Everyone forgets things now and then. It generally isn’t cause for alarm. The fact is that life is complex, busy and filled with distractions. Sometimes it doesn’t seem like there’s enough time in the day to get everything done. No wonder you forget.

Still, these eight tips to help you remember might be just what you need.
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Anger

Six Tips for Dealing with Family Drama During the Holidays

The holidays are some people’s favorite time of year. Cozy nights in, creating new memories, and lots of time spent with immediate and extended family members.

For some, this time is wonderful. But for others, dealing with family members and in-laws can make the holiday season extremely stressful; even dreadful.

If you have difficult family members who just seem to ruin your holidays, here are six ways to deal with them this season.
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Depression

Inertia and Self-Care

You’re feeling down. Your energy is lagging. Going out and engaging with the world seems like so much work. Here are some ways you might think about addressing this state of affairs:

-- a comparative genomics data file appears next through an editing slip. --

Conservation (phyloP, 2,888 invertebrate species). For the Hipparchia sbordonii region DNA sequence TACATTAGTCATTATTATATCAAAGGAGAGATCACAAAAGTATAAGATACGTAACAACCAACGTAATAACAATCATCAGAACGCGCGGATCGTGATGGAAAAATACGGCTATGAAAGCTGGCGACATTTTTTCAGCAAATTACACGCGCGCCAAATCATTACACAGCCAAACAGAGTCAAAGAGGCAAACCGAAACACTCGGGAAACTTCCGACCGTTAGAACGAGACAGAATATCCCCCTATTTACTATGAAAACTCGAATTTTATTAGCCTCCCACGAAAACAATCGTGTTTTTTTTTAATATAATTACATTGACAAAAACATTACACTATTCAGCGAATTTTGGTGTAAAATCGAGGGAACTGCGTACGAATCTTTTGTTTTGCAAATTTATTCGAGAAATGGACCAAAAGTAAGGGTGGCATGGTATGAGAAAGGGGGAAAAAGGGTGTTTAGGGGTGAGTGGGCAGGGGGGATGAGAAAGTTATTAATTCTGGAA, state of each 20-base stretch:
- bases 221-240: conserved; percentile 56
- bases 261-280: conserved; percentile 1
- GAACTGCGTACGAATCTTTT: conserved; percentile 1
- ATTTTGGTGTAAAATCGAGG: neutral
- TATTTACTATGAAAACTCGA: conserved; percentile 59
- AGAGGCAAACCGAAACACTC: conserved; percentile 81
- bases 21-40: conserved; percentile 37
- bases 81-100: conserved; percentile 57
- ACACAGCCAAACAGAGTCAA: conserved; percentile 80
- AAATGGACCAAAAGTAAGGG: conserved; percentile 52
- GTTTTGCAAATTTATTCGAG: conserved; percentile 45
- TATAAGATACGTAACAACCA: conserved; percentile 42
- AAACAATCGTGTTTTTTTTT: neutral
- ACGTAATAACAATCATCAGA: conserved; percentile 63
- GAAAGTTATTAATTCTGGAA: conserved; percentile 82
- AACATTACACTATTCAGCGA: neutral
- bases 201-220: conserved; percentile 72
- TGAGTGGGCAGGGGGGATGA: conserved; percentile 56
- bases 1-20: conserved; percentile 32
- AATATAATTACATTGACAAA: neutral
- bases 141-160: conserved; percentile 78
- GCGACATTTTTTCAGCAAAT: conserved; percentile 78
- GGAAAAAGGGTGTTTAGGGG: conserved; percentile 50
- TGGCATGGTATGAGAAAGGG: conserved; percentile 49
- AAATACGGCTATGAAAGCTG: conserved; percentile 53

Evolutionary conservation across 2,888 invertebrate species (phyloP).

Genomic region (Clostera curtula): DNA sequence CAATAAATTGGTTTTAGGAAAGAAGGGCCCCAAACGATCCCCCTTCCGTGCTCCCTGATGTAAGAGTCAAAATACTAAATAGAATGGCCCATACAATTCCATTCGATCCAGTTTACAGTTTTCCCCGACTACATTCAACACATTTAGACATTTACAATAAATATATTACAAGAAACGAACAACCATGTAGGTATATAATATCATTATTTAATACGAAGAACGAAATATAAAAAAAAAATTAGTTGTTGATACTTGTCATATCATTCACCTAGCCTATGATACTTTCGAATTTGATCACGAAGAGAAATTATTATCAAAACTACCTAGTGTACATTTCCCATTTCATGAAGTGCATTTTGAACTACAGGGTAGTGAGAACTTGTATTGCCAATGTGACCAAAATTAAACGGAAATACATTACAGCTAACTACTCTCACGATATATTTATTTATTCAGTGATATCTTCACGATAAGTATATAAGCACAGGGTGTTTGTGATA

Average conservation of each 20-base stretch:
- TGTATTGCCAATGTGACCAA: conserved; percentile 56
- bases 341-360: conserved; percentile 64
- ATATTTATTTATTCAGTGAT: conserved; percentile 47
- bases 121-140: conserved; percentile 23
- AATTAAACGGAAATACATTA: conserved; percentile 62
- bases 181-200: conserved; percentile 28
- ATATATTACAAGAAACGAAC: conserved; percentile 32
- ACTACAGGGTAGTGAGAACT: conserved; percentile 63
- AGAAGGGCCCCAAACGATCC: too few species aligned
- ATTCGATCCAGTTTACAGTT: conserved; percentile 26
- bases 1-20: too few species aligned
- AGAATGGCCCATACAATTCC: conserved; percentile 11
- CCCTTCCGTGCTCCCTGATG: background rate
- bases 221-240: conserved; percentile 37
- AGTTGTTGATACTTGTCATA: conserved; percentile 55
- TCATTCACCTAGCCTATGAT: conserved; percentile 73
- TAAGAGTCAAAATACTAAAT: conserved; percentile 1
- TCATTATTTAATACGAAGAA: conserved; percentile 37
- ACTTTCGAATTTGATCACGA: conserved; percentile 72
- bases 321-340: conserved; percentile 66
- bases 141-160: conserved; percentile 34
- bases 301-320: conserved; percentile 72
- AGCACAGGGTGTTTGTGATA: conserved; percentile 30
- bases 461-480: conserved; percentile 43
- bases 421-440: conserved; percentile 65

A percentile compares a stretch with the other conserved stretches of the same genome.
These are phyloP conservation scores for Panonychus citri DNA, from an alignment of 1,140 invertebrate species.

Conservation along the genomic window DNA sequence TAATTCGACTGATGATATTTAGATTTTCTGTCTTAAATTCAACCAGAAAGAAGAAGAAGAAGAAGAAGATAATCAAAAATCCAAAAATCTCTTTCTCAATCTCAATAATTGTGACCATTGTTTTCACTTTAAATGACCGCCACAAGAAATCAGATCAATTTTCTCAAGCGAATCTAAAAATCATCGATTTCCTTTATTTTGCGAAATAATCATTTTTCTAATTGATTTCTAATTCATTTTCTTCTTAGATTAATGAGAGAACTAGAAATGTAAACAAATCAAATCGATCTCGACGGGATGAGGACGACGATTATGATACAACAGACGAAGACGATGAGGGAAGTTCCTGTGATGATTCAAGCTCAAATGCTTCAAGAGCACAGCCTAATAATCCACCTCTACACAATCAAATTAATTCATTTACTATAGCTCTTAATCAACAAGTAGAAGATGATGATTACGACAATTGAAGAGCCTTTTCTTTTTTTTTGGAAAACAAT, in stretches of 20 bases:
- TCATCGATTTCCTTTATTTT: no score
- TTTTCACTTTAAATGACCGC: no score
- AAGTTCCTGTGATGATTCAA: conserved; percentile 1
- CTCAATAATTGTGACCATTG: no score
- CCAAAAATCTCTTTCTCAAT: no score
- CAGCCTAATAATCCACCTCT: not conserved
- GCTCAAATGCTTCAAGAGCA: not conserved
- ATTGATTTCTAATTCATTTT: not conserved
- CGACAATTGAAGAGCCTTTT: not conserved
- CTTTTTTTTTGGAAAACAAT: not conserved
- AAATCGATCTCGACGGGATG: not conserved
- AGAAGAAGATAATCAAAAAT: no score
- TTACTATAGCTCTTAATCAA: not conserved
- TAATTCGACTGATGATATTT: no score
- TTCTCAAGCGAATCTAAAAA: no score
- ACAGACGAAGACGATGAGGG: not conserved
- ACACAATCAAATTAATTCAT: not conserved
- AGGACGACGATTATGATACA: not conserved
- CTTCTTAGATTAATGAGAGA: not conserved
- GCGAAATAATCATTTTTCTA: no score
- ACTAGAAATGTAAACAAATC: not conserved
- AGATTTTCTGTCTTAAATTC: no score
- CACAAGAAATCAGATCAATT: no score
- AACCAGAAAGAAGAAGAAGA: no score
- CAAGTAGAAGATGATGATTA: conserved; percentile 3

Eating an entire carton of ice cream
Going on a Netflix binge
Just going back to sleep

You’ve got to take care of yourself, right? Surely one of these things will revitalize you.
Ha, only kidding! If you’re anything like...
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Habits

Getting Mindfulness Right: Expert B. Alan Wallace Explains Where We Are Going Wrong

How many of us found our inner self critic was triggered by this headline?

When I first heard that long time mindfulness teacher and former Tibetan Buddhist monk, B. Alan Wallace who was ordained by the Dalai Lama, with degrees in physics, the philosophy of science and religious studies was leading a retreat on “getting mindfulness right” in my home town of Melbourne I immediately wondered -- what was I doing wrong? Cue my self critic!
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Marriage and Divorce